Is objection is misleading. The authors never make the claim that monoculture is preferred. Rather they claim that individual farmers hedge their bets against crop failure. Individual farmers know their land best and have every incentive to plan and harvest as to maximize their properties potential. Rather than advocating a `centralized' food system, they are advocating as much decentralization as possible. Further, should crop failure occur, the best safety net is a global market. In the absence of long-distance trade local markets have no access to food during emergencies. Far from advocating monoculture and centralization, the overarching point is that economies are complex. Creating special policies for any industry can only serve to destabilize production.
This critic goes one to say,
"The authors also make a bunch of outright false claims with no evidence to back them up. For example, that small farms are somehow less safe than large ones. This is such a crazy claim that I don't even know where to begin. I guess in order to believe something like that, you need to forget that small farms have to follow the same guidelines as large ones..."
Again, this is a misrepresentation of the material. The actual claim was that large farms have an advantage over smaller farms due to the benefits of an economy of scale. Likewise, it is cheaper (or more efficient) to enforce safety measures over a larger inventory than a smaller one. This fact would tend towards greater control over production. Again, this is a tendency not a rule. This critic goes on to mention that major bacterial outbreaks have come from factory vs. family farms. This may be true. However this does not imply that smaller farms are safer. The volume of production of meatpacking plants is staggering and the amount of failure is very small. One advantage of centralized meatpacking not mentioned by the authors is ease of tracking. Having few centralized distribution hubs makes for rapid discover of problems whenever bad meat is found. For example, if I get sick off meat I buy from Sobeys, it's easier to discover which supplier supplied the bad meat if Sobeys has one rather than one-hundred suppliers. But I must reiterate, this does not imply that larger suppliers are necessarily better.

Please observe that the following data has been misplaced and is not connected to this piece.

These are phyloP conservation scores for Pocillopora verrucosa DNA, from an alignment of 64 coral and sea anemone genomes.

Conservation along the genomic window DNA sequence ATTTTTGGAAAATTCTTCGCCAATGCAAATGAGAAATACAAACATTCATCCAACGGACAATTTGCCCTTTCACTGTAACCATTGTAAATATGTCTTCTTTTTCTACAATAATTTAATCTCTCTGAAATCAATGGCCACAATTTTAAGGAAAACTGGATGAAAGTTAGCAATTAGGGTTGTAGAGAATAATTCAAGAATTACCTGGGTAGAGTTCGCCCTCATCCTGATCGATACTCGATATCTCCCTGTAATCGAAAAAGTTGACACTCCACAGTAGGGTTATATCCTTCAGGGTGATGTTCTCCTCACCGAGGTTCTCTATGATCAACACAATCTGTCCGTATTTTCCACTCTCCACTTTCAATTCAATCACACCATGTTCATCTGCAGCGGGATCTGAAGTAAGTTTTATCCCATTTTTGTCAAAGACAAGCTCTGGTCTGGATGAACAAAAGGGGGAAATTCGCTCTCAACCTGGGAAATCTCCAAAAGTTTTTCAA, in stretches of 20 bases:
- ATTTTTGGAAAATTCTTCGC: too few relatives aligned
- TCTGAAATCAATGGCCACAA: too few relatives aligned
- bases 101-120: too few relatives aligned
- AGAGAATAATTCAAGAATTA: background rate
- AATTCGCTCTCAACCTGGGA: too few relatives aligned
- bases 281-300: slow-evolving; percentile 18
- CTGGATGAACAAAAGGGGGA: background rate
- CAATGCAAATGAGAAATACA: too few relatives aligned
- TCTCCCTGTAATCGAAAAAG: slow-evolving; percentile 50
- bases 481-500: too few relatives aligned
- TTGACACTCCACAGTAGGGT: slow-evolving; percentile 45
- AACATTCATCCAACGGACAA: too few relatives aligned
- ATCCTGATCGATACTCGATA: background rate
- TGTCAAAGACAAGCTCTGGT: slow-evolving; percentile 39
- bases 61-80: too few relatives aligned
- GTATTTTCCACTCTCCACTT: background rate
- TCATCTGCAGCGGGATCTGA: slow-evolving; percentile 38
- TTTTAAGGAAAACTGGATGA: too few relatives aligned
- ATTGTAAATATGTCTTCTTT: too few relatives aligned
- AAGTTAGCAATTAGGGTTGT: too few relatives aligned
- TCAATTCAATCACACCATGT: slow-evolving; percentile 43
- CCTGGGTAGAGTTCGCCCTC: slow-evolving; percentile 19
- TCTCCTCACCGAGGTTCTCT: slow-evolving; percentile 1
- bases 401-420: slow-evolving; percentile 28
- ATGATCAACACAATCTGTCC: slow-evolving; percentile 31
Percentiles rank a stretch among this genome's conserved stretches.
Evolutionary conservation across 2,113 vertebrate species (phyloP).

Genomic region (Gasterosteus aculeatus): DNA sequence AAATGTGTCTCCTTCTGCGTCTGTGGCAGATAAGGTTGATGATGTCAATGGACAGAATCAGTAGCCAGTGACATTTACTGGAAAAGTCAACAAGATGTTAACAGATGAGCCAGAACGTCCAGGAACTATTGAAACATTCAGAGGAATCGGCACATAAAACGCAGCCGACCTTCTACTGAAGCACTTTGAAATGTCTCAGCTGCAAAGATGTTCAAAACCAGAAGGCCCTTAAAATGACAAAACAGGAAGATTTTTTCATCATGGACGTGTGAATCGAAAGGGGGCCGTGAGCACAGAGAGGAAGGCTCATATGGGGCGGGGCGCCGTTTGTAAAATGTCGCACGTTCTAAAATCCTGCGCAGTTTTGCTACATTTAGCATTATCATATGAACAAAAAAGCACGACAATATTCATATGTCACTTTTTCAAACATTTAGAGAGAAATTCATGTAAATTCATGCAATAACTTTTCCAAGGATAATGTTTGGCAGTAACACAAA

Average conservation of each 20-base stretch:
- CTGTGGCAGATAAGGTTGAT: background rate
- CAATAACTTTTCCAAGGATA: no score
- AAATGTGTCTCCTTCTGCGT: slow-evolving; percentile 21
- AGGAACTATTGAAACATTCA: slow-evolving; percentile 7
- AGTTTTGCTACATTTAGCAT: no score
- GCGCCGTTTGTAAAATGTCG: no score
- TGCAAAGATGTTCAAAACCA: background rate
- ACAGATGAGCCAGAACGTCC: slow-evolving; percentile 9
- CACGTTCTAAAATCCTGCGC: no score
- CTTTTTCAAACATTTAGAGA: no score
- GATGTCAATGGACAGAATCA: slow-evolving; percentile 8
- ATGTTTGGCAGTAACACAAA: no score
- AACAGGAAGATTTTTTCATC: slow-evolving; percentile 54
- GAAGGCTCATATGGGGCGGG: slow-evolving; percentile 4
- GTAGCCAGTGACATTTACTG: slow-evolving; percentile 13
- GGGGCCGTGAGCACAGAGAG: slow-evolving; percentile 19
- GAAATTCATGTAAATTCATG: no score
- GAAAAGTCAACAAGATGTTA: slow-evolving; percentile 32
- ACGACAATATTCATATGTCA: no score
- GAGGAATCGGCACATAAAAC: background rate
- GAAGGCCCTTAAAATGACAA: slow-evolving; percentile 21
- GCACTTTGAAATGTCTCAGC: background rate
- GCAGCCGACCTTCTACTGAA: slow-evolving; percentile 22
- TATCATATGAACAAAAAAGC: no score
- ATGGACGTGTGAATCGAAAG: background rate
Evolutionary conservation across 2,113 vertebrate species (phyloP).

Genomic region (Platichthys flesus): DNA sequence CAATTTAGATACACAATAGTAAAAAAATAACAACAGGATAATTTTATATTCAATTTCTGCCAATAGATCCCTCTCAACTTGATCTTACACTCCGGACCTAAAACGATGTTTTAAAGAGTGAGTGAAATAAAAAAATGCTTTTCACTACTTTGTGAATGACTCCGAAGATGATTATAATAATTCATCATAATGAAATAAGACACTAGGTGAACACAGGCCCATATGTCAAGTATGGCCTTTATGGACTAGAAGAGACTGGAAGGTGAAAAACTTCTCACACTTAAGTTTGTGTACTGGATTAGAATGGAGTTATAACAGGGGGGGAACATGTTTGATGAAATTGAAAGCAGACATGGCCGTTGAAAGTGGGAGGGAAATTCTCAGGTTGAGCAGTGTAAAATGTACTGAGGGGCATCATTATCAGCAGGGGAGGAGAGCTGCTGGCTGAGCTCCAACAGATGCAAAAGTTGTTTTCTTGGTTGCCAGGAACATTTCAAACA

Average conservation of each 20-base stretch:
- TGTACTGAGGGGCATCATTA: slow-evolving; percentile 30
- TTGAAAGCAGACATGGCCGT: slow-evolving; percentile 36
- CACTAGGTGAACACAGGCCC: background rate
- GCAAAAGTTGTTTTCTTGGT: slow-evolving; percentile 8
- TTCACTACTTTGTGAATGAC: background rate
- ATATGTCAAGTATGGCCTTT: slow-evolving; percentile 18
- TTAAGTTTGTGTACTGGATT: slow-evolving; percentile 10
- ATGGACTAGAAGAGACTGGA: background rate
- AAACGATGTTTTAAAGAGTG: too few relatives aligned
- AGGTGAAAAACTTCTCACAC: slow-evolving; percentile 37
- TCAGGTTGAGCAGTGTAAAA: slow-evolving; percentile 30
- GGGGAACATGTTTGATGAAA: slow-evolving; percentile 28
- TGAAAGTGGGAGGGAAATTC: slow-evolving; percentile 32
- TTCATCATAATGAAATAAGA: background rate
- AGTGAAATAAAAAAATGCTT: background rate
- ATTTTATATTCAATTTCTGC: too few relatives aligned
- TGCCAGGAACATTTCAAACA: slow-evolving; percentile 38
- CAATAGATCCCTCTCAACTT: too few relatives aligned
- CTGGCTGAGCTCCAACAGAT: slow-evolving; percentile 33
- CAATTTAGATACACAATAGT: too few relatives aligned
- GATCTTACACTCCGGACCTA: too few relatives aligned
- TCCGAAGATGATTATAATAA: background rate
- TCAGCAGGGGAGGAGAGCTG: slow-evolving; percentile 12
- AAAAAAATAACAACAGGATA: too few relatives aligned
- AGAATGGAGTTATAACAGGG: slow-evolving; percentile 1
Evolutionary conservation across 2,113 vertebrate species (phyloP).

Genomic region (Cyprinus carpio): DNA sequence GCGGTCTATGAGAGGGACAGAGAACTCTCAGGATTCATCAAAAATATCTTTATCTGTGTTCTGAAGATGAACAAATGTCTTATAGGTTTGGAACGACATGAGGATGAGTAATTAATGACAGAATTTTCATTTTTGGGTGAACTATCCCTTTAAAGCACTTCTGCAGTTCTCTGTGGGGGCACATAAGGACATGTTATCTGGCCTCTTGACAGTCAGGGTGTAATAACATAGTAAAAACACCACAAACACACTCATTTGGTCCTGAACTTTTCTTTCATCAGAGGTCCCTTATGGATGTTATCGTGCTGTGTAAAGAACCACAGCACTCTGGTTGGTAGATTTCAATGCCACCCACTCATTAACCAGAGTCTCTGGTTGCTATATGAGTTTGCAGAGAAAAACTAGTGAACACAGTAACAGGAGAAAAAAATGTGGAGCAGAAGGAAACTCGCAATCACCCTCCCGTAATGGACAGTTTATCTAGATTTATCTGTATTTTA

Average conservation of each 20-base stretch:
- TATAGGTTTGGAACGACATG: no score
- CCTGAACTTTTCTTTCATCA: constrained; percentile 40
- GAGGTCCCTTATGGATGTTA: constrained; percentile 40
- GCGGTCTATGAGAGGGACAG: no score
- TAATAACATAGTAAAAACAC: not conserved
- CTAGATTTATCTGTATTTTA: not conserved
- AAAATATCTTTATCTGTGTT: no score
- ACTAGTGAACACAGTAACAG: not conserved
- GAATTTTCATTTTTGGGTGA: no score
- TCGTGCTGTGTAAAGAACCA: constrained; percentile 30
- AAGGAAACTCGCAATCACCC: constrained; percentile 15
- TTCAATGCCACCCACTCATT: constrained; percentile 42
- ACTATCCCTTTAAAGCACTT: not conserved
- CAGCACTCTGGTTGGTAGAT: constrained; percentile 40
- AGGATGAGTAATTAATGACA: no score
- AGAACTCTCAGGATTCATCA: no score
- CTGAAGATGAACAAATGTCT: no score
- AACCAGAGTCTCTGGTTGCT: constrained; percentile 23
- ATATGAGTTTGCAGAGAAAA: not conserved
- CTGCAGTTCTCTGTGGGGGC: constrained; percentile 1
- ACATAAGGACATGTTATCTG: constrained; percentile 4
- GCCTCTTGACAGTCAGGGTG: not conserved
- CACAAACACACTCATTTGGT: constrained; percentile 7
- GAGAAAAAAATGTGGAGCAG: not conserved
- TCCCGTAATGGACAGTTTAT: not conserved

Critics also seem to disparage of the authors because they are Economic Policy Analysts. I do not understand how this is a criticism. Their tone seems to imply that they are hack economists who are not true economists. This is a foolish distinction. It is the role of policy analysts to suggest the best available policies. Economists may make good policy suggestions but, as academics, they are more concerned with theory than practice. The primary goal of the book is to account for why food production is the way it is. Given a shallow reading it may appear to be a mere apology for the status quo. A closer reading would reveal that no apology exists. Rather the authors demonstrate how policies of free trade have led to wealth and safety. The policy suggestions present in the book advocate greater freedom of trade.
The Locavore's Dilemma's critics seem to have a bad case of sour grapes. It seems they want horror stories about food supply failure and instability. They denounce this work as a work of ideology but it is their own inability to read this book in its proper context that betrays their own desire for ideological confirmation.